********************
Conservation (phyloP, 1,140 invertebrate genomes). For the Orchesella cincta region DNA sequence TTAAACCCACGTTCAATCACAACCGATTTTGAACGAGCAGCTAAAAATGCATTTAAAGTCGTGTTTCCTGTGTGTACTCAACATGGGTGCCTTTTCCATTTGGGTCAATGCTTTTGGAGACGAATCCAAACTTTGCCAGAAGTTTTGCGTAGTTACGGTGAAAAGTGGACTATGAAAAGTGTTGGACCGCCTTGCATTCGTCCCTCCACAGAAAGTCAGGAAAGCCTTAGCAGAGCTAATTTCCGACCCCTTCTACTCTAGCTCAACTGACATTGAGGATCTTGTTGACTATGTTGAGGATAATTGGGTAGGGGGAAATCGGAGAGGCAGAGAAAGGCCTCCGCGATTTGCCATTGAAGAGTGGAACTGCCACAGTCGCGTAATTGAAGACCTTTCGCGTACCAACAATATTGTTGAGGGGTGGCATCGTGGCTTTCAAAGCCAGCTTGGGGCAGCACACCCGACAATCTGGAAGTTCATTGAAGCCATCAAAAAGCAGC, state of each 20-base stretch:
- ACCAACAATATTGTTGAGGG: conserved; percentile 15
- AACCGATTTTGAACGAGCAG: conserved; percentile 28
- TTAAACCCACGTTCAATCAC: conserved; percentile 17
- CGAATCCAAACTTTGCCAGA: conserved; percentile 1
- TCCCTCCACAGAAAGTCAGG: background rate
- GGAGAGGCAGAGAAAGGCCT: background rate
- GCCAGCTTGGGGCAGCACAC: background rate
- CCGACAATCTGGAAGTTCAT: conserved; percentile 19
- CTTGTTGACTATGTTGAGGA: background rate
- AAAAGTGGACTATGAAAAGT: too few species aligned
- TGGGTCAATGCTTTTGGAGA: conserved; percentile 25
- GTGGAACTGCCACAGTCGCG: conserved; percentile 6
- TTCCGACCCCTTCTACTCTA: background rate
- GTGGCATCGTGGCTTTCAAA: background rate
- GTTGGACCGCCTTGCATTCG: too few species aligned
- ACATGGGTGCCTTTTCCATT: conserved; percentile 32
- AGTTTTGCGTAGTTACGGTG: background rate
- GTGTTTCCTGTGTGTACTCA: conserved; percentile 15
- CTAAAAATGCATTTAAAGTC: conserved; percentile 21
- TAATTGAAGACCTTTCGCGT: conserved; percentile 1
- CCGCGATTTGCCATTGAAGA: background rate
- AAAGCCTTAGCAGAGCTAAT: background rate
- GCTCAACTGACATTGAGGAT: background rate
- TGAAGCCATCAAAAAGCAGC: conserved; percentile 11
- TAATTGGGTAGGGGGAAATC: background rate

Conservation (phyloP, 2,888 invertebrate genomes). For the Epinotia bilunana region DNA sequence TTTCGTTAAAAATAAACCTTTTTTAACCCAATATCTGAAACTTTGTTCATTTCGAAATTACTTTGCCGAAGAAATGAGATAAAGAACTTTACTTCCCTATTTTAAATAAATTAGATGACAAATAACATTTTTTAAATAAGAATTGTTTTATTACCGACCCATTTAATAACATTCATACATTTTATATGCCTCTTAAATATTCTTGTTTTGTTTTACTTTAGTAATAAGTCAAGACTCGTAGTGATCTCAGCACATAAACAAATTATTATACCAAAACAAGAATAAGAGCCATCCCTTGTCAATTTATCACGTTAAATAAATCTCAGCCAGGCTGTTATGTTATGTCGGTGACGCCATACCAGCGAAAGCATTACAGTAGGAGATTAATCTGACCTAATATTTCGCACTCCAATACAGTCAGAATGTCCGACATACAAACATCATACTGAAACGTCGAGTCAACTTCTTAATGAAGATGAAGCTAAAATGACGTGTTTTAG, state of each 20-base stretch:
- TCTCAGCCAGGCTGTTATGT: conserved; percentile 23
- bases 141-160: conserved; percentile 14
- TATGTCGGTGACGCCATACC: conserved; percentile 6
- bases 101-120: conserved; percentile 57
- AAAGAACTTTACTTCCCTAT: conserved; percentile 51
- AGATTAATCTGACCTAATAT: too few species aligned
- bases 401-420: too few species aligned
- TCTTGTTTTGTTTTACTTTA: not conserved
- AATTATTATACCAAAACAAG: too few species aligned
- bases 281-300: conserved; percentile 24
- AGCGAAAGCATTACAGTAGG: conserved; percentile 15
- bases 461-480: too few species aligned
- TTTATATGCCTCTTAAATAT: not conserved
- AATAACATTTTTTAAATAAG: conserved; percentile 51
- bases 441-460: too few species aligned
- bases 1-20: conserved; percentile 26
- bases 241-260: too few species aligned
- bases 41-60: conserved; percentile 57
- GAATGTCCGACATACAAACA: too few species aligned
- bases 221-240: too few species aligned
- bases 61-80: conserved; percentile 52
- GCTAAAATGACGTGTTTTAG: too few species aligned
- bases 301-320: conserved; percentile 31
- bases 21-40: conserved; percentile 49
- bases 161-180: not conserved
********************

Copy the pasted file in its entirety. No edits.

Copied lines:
Conservation (phyloP, 1,140 invertebrate genomes). For the Orchesella cincta region DNA sequence TTAAACCCACGTTCAATCACAACCGATTTTGAACGAGCAGCTAAAAATGCATTTAAAGTCGTGTTTCCTGTGTGTACTCAACATGGGTGCCTTTTCCATTTGGGTCAATGCTTTTGGAGACGAATCCAAACTTTGCCAGAAGTTTTGCGTAGTTACGGTGAAAAGTGGACTATGAAAAGTGTTGGACCGCCTTGCATTCGTCCCTCCACAGAAAGTCAGGAAAGCCTTAGCAGAGCTAATTTCCGACCCCTTCTACTCTAGCTCAACTGACATTGAGGATCTTGTTGACTATGTTGAGGATAATTGGGTAGGGGGAAATCGGAGAGGCAGAGAAAGGCCTCCGCGATTTGCCATTGAAGAGTGGAACTGCCACAGTCGCGTAATTGAAGACCTTTCGCGTACCAACAATATTGTTGAGGGGTGGCATCGTGGCTTTCAAAGCCAGCTTGGGGCAGCACACCCGACAATCTGGAAGTTCATTGAAGCCATCAAAAAGCAGC, state of each 20-base stretch:
- ACCAACAATATTGTTGAGGG: conserved; percentile 15
- AACCGATTTTGAACGAGCAG: conserved; percentile 28
- TTAAACCCACGTTCAATCAC: conserved; percentile 17
- CGAATCCAAACTTTGCCAGA: conserved; percentile 1
- TCCCTCCACAGAAAGTCAGG: background rate
- GGAGAGGCAGAGAAAGGCCT: background rate
- GCCAGCTTGGGGCAGCACAC: background rate
- CCGACAATCTGGAAGTTCAT: conserved; percentile 19
- CTTGTTGACTATGTTGAGGA: background rate
- AAAAGTGGACTATGAAAAGT: too few species aligned
- TGGGTCAATGCTTTTGGAGA: conserved; percentile 25
- GTGGAACTGCCACAGTCGCG: conserved; percentile 6
- TTCCGACCCCTTCTACTCTA: background rate
- GTGGCATCGTGGCTTTCAAA: background rate
- GTTGGACCGCCTTGCATTCG: too few species aligned
- ACATGGGTGCCTTTTCCATT: conserved; percentile 32
- AGTTTTGCGTAGTTACGGTG: background rate
- GTGTTTCCTGTGTGTACTCA: conserved; percentile 15
- CTAAAAATGCATTTAAAGTC: conserved; percentile 21
- TAATTGAAGACCTTTCGCGT: conserved; percentile 1
- CCGCGATTTGCCATTGAAGA: background rate
- AAAGCCTTAGCAGAGCTAAT: background rate
- GCTCAACTGACATTGAGGAT: background rate
- TGAAGCCATCAAAAAGCAGC: conserved; percentile 11
- TAATTGGGTAGGGGGAAATC: background rate

Conservation (phyloP, 2,888 invertebrate genomes). For the Epinotia bilunana region DNA sequence TTTCGTTAAAAATAAACCTTTTTTAACCCAATATCTGAAACTTTGTTCATTTCGAAATTACTTTGCCGAAGAAATGAGATAAAGAACTTTACTTCCCTATTTTAAATAAATTAGATGACAAATAACATTTTTTAAATAAGAATTGTTTTATTACCGACCCATTTAATAACATTCATACATTTTATATGCCTCTTAAATATTCTTGTTTTGTTTTACTTTAGTAATAAGTCAAGACTCGTAGTGATCTCAGCACATAAACAAATTATTATACCAAAACAAGAATAAGAGCCATCCCTTGTCAATTTATCACGTTAAATAAATCTCAGCCAGGCTGTTATGTTATGTCGGTGACGCCATACCAGCGAAAGCATTACAGTAGGAGATTAATCTGACCTAATATTTCGCACTCCAATACAGTCAGAATGTCCGACATACAAACATCATACTGAAACGTCGAGTCAACTTCTTAATGAAGATGAAGCTAAAATGACGTGTTTTAG, state of each 20-base stretch:
- TCTCAGCCAGGCTGTTATGT: conserved; percentile 23
- bases 141-160: conserved; percentile 14
- TATGTCGGTGACGCCATACC: conserved; percentile 6
- bases 101-120: conserved; percentile 57
- AAAGAACTTTACTTCCCTAT: conserved; percentile 51
- AGATTAATCTGACCTAATAT: too few species aligned
- bases 401-420: too few species aligned
- TCTTGTTTTGTTTTACTTTA: not conserved
- AATTATTATACCAAAACAAG: too few species aligned
- bases 281-300: conserved; percentile 24
- AGCGAAAGCATTACAGTAGG: conserved; percentile 15
- bases 461-480: too few species aligned
- TTTATATGCCTCTTAAATAT: not conserved
- AATAACATTTTTTAAATAAG: conserved; percentile 51
- bases 441-460: too few species aligned
- bases 1-20: conserved; percentile 26
- bases 241-260: too few species aligned
- bases 41-60: conserved; percentile 57
- GAATGTCCGACATACAAACA: too few species aligned
- bases 221-240: too few species aligned
- bases 61-80: conserved; percentile 52
- GCTAAAATGACGTGTTTTAG: too few species aligned
- bases 301-320: conserved; percentile 31
- bases 21-40: conserved; percentile 49
- bases 161-180: not conserved